On signing up you effectively get a Content Management System (CMS) that lets you post blogs to a website, send email newsletters, and integrate payments with Stripe. You get complete control over whether or not you want to attach a subscription fee to your work. You can decide if certain content is just for your website or if it’s only available to newsletter subscribers or only for paying subscribers.
Writers are empowered to do their best work. Readers can directly support the writers whose work they admire. Substack takes care of the rest.
There are a number of platforms that exist today that allow you to write on the internet. But it’s fair to say that none of these have enshrined the reader-writer relationship at the centre of the equation quite like Substack.
Medium has been the de facto destination for publishing online for some time now. But they took the antiquated route of putting the Medium brand front and centre of what was happening on the website. This meant that authors weren’t able to independently communicate with or monetise their audience. Substack realised that the most important asset to a publisher is their audience, and Medium soon realised they had missed a trick.
Substack also doubled down on simplicity. It is a much friendlier offering than other newsletter platforms like Ghost or Revue. These present a more professionalised service which could be intimidating (and expensive) for first time publishers.
There are other sites like Patreon, Campaignzee or Buy Me a Coffee that let you create an email list with subscribers in a roundabout way that is supplementary to their core offering. But Substack has made their value proposition easy enough for anybody to understand - make it simple for a writer to start an email newsletter that makes money from subscriptions. Boom.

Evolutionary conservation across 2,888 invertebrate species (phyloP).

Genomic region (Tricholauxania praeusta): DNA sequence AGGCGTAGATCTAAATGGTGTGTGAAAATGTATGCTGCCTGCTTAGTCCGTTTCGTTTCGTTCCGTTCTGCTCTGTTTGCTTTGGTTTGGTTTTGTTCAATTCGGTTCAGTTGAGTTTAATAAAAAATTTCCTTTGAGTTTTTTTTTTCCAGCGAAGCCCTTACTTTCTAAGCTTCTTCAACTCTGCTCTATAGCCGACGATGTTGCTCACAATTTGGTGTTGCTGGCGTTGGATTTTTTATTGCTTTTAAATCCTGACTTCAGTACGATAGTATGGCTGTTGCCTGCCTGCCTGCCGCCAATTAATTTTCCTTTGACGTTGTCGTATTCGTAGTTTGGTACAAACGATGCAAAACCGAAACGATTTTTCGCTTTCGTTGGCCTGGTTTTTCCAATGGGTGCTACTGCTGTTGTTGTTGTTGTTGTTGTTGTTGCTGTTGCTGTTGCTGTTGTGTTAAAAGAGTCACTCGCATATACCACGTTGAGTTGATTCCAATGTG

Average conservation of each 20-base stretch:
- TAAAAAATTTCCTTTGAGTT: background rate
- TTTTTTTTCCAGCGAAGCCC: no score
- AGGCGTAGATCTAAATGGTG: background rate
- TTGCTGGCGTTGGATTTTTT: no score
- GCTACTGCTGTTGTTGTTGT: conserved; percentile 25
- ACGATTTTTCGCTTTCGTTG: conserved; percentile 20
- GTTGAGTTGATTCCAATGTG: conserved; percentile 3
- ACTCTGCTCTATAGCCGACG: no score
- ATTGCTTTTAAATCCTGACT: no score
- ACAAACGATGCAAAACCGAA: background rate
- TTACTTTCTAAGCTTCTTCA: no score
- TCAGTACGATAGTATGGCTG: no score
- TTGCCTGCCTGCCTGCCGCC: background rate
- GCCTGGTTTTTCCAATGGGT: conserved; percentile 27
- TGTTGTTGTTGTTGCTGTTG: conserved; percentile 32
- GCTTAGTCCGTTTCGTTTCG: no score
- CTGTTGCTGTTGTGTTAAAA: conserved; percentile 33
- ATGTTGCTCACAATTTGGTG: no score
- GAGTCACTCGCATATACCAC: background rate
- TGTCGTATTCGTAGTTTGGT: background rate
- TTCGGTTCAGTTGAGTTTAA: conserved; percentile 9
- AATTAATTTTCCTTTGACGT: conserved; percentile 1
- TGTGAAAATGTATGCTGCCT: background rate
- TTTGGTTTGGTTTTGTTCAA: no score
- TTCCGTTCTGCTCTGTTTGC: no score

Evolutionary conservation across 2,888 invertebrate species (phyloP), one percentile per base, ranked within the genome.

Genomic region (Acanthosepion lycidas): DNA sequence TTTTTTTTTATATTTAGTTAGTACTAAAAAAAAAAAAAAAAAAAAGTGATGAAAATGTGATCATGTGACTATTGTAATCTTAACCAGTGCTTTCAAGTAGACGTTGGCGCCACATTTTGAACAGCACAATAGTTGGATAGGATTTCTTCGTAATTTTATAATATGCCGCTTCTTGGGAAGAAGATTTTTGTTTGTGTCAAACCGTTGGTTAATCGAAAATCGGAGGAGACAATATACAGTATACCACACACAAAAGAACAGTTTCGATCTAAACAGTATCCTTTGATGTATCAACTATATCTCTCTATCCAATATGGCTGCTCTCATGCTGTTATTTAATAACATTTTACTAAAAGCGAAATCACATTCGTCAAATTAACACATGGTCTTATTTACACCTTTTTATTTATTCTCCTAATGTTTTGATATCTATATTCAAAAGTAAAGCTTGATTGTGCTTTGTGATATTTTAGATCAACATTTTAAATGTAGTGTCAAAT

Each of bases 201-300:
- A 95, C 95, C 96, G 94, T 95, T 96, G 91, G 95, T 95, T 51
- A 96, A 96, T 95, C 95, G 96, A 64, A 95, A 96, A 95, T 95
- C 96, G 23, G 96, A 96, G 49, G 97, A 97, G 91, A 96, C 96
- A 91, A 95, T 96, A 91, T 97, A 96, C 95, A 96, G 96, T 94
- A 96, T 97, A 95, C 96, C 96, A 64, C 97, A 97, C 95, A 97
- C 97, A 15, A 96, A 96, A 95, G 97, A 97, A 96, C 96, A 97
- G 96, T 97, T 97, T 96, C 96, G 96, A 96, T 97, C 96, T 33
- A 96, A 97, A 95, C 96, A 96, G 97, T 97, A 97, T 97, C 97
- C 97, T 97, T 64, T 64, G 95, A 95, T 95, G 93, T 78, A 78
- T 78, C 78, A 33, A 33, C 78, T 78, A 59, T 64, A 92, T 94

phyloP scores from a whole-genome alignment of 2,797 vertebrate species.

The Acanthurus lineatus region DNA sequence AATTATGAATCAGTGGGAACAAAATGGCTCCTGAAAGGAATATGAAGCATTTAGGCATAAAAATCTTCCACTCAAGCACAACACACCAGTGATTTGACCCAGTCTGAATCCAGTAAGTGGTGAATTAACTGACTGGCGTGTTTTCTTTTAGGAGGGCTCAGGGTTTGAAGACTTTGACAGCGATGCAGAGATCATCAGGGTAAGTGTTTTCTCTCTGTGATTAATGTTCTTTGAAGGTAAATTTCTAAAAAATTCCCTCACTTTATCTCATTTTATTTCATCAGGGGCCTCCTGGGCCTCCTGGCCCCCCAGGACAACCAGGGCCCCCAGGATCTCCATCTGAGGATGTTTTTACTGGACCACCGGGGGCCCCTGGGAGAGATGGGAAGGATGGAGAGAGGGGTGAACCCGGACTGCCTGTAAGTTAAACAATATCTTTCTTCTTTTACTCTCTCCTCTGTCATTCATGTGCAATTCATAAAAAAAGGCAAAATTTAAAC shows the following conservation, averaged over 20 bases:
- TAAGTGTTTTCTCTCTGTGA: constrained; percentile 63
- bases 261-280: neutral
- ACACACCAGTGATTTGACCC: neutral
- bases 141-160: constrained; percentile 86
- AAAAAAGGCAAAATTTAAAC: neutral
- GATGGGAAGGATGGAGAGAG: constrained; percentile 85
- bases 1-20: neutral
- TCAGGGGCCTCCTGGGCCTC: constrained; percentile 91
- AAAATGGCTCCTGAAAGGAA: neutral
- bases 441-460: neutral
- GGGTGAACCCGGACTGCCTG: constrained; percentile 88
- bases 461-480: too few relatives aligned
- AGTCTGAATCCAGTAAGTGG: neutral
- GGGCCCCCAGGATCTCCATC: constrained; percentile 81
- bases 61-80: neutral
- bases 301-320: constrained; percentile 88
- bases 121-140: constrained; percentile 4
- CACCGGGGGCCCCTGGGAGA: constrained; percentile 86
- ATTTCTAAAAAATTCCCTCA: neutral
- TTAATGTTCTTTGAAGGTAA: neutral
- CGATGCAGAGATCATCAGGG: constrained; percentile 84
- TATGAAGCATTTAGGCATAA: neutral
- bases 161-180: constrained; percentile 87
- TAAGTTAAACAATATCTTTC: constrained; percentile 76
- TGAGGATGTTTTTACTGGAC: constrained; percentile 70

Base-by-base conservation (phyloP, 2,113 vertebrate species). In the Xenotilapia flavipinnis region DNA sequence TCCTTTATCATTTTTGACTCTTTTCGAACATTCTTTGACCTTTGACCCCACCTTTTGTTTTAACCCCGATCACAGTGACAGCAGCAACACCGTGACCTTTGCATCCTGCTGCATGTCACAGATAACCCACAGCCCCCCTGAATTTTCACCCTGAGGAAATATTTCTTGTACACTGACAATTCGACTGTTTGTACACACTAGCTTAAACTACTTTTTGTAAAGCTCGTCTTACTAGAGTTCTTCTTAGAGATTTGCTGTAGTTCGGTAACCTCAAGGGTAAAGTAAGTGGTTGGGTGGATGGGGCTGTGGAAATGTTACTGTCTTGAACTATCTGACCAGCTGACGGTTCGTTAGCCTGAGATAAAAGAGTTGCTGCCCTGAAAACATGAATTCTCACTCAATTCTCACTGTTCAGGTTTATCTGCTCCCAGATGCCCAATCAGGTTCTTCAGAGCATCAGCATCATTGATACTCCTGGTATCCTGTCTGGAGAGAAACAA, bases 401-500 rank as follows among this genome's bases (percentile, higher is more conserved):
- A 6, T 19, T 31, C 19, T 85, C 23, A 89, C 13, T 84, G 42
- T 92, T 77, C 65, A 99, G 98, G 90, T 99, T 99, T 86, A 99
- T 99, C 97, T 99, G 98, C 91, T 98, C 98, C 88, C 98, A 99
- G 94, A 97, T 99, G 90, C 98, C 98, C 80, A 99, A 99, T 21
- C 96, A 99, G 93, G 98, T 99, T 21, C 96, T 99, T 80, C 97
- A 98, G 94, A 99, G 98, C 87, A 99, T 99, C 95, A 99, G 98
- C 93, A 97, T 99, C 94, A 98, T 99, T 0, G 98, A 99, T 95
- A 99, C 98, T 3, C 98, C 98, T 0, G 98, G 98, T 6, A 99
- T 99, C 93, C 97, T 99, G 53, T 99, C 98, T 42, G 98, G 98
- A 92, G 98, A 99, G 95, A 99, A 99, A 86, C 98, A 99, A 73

Medium owns the relationship with the readers and the subscription revenue. They pay you each month based on an opaque and changing formula. They impose article limits and sign up requirements that ultimately hurt the writer. Substack is free to use, and the company only takes a 10% commission of the subscription fee from writers that choose to monetise their publications.
But will people pay for good writing?
Substack claims to have millions of active readers on the platform and crucially over 100000 paying subscribers. They’ve already proven their concept in that many of their top writers are earning well into six figures like Bill Bishop who writes Sinocism (a weekly blog about China) or Judd Legum who writes a politics newsletter called Popular Information.
Liberated from editorial restrictions or the need to hunt for clicks, these writers have been able to earn their subscribers by consistently publishing quality content and becoming trusted voices in their respective domains. It is apparent that Substack works especially well for writers who have existing audiences and/or experience with newsletters. Bill had been publishing his free newsletter to over 30000 subscribers for five years, and Judd had experience as editor-in-chief of ThinkProgress and close to 300k Twitter followers.
The founders of Substack themselves admit that the platform is particularly effective when writers focus on a specific niche like InsureTech or Victorian literature, instead of trying to please the whole crowd. This model automatically incentivises writers to focus on quality, expertise and differentiation rather than the empty pursuit of eyeballs.
Danish research group AudienceProject found that only 13% of American consumers are paying for editorial content which means that Substack still has a massive behavioural shift to manoeuvre if it wants to function as a sustainable way for all writers to make a living. However you don’t need an outrageous number of paying subscribers today to be a successful writer.